So, I was recently in Cambridge, MA and had a turkey sandwich twice -- once at two different places. The first was at Au Bon Pain and the second at a more local deli also in Harvard Square. Which do you think was better?
Custom Brewcrafters is a micro-brewery in upstate NY. You may know some of their beer, especially if you are a wegmans shopper, but probably not all of them unless you have been to their huge barn-like structure in Honeyoe Falls. (NOT Honeyoe.) We were out on a wander -- the same one that took us to Roots Cafe -- and this is one place we stopped. We had a beer tasting and then purchased a growler of porter for as friend.
What did we taste? We tasted 6 beers -- including the porter, a black lager, a german bock beer, an ESB and a very hoppy (and apparently very popular) beer called Caged Alpha. The tasting costs $4 (which comes back to you if you make a purchase as a discount) and they actually give you pretty much for each taste (so much that we did not consume all of the beer, in part because it was an incredibly hot day, and. . . . ). The beers were varied, and each tasty in their own way. Trying 6 did not get us to all the beers even! I can say that the ESB was delightful, that the porter is pretty light for a porter, and that I would return and try others. (THey are the makers of Canadaigua Lake beer which appears on the grocery store shelf.)
A growler? My wandering partner had never heard this term, and I admit I first heard it in Harrisburg. What is it? A bottle that holds a substantial amount of beer (though a lot less than a keg) that you can bring back and get refilled. How environmental. Here's the wikpipedia article on the notion, which tells you more specifically what a growler is. And here is a dandy little piece from the beer advocate on growlers. Learn something new every day.
Microbreweries are a growing phenomenon in upstate NY and this is one with lots of options. And yes, it is in Honeoye Falls, NY
So, I was in Naples the other day. No, not Italy, though I suspect it is somewhere near Italy Hills, but who knows. I mean Naples, NY. And, I was at a winery I have passed, which has a great cafe called Roots Cafe. The winery? Inspire Moore. The cafe is a locavore place, right at the winery. Delightful ambience and delightful food.
Details? You want details? Here you are:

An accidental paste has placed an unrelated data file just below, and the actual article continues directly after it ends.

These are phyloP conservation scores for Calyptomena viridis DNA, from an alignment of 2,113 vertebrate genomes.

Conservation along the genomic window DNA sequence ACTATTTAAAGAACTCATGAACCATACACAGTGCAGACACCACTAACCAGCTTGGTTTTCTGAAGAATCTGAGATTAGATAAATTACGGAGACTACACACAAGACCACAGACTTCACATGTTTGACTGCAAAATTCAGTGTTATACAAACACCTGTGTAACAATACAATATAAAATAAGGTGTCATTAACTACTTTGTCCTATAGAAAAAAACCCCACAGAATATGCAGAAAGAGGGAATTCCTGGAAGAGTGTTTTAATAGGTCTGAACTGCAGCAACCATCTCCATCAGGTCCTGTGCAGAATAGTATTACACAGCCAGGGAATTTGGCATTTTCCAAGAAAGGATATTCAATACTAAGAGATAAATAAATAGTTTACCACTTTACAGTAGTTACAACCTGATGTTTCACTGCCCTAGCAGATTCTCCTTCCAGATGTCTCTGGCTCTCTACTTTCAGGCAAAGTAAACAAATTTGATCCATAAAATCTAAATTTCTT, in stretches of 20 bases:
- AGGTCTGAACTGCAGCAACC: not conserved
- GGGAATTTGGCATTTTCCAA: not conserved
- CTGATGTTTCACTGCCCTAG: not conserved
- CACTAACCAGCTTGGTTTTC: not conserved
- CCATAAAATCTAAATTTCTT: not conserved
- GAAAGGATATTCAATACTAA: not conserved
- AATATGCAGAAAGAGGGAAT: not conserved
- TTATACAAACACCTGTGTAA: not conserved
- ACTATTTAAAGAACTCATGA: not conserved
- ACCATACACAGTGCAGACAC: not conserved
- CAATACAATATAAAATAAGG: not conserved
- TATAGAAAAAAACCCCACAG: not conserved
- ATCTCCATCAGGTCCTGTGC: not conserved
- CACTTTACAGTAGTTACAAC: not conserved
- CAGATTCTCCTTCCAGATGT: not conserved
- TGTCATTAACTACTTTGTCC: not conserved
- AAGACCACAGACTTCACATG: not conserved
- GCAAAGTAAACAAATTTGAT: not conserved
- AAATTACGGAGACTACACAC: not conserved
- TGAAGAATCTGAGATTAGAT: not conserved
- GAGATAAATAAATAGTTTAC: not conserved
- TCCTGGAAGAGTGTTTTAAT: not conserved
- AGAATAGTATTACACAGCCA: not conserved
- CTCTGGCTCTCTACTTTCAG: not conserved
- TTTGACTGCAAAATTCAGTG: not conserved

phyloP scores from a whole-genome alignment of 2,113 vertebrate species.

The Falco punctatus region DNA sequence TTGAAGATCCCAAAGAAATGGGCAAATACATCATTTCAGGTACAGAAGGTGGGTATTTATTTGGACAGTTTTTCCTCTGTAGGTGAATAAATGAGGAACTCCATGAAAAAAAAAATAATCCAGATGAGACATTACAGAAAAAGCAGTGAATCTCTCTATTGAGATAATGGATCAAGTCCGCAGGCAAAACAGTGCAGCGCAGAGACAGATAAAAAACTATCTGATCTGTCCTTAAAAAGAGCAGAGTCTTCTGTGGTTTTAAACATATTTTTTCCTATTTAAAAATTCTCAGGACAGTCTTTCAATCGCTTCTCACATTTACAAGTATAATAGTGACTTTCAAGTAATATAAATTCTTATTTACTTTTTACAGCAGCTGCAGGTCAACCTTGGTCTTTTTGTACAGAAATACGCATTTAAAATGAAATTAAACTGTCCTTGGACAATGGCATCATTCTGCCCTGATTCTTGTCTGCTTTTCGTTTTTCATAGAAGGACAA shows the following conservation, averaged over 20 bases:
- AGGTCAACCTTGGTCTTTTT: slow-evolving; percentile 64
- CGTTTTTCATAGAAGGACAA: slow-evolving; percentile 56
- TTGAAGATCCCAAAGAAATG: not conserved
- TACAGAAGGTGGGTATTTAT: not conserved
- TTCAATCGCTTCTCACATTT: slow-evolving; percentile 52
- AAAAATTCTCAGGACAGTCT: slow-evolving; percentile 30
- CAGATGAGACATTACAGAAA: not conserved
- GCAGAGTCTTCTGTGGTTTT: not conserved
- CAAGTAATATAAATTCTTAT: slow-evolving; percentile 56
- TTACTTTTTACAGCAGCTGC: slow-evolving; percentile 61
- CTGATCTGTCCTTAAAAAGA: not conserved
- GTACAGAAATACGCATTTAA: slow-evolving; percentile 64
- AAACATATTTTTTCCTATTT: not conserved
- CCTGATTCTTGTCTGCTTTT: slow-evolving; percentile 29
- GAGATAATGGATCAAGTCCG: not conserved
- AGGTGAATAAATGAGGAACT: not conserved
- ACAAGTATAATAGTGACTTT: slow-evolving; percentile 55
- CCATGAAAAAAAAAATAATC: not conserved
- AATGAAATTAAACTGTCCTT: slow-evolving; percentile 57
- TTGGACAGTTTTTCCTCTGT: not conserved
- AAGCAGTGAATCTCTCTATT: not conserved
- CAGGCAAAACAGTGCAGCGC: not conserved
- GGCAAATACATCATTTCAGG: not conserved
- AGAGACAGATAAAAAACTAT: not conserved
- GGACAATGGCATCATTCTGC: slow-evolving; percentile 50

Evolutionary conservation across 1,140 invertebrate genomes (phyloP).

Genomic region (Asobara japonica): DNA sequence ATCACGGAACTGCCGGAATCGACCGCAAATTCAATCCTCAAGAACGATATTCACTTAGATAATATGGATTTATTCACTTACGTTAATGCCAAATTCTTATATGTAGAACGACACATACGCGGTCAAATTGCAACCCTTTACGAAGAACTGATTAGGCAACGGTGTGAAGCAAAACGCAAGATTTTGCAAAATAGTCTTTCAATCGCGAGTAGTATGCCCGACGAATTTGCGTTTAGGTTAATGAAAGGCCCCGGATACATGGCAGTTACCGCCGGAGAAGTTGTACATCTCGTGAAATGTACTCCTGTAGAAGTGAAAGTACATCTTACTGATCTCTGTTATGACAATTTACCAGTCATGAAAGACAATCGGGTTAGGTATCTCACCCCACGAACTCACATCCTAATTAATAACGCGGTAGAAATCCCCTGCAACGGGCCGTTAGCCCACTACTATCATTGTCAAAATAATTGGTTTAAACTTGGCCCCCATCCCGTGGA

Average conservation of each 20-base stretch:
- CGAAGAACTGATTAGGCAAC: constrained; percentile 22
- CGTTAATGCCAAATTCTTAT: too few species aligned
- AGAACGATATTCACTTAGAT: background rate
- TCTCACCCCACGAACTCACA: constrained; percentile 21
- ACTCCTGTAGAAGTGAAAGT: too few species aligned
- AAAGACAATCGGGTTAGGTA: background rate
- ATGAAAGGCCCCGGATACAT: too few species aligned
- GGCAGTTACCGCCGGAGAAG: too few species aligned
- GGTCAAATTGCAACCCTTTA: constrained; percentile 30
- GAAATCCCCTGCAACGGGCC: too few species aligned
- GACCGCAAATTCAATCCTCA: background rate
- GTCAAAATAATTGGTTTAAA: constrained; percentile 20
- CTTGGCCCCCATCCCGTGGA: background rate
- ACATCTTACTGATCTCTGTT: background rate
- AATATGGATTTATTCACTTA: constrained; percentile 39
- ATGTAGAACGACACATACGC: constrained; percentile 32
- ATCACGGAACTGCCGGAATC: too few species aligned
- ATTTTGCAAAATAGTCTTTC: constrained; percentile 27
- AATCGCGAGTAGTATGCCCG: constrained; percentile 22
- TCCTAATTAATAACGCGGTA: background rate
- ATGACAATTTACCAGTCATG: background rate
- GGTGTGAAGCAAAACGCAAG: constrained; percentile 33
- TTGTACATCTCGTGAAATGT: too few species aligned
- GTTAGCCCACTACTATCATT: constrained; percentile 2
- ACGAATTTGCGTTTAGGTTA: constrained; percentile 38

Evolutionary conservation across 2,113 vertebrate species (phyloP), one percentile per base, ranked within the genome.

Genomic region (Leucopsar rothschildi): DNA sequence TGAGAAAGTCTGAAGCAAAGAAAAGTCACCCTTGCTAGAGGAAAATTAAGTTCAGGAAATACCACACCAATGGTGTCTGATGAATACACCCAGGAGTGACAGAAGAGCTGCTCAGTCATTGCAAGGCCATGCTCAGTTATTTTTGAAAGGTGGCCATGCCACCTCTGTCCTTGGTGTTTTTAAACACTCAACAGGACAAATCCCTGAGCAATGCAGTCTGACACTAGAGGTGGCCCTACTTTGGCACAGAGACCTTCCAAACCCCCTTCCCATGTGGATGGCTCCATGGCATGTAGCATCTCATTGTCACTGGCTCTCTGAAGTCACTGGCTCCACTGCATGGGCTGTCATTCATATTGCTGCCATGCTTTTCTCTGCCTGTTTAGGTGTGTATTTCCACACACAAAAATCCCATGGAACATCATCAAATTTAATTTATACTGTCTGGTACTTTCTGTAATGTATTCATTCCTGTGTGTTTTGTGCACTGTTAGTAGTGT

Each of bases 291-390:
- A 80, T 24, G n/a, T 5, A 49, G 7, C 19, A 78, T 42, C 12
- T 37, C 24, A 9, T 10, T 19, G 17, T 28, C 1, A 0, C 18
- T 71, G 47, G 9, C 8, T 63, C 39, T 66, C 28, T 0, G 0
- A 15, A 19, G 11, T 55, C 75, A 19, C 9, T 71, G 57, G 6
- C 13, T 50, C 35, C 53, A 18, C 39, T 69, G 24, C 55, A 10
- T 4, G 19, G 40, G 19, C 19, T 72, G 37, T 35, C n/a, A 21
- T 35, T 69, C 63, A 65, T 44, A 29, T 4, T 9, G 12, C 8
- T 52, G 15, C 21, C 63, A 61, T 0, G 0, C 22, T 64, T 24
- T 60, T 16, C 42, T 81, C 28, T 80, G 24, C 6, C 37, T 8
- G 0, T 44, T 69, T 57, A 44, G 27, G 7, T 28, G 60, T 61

First, the ambience. The winery itself is very colorful. Literally. We have driven past before, and been intrigued by the amazing purples and other very definite colors. What drew us this time, though, was a discussion of the cafe. In any case, the cafe itself is also an ambience kind of place -- weird phrase, I know, but true. There is a porch, but it was a real scorcher when we were there (and plus the tables were full) so we went inside. I love those vintage tables with metal tops that pull out -- in fact, I have one -- and this place is filled with them. They look kind of like this:
(And thanks to this site for the picture.) ANd there are ceiling fans and the walls are painted an assortment of fairly vibrant colors. Yep, colorful in both senses. The floors are beautifully restored. The bathroom (which I often have reviewed in the past ) is up a fairly steep set of stairs, where you can snoop a bit as they are clearly rennovating the upstairs still.
And now, the food. It is organic and local (hence the use of locavore above). And, we had the following things: a pean/mint soup, a burger (with blue cheese), some cucumber tomato salad, fries, and a seasonal salad that involved blueberries. Here's a review: first, I expected the soup to be chilled (perhaps because it was well over 90 degrees farenheit outside) but it was not. Despite this clash with my expectations, it was absolutely wonderful -- tasting really really like peas and mint -- with a soupcon of balsamic vinegar. The texture was just on teh edge between smooth as silk and a tiny bit coarse -- maybe like linen as opposed to silk. Mmmm. I followed this with a blue cheese bacon burger -- but they were out of their nitrate free bacon, so it was just a blue cheese burger. The cheese was a slab of local blue which was salty in just the right way. The bun was home made and also great. Just the right cusp between crunchy and soft. And the burger -- well, it looked like a burger made by a human being (no, I am not a cannibal, I just mean it was not the most uniform burger I have ever seen. Instead, it looked like the ones I make.) It was cooked to perfection (I asked for medium well) and it tasted more like beef than any burger I have had in ages. Yep, local, grass fed burger. Alongside it, I had the cucumber tomato (and red onion) salad, which was very good. Sometimes these are not wilted to where I think they have reached perfection and this one was. My dining partner (and more) had a seasonal salad with greens that were actually filled with tasty-ness -- and a side order of hand cut fries. The latter pushed those from the Red Dove out of first place for local fries, though, admittedly, the shoestring ones at Red Dove still retain title to the best shoe string fries ever.
Finally, the drinks: one of us had perfectly acceptable ice tea (black tea). And, I had an Inspire Moore wine, a pinot gris called Peace. It was ok -- not spectacular, but ok -- a little bit like a riesling, oddly enough. In some ways, it was the only non-spectacular part of an otherwise wonderful meal.
And here is urbanspoon on Roots Cafe in Naples, NY: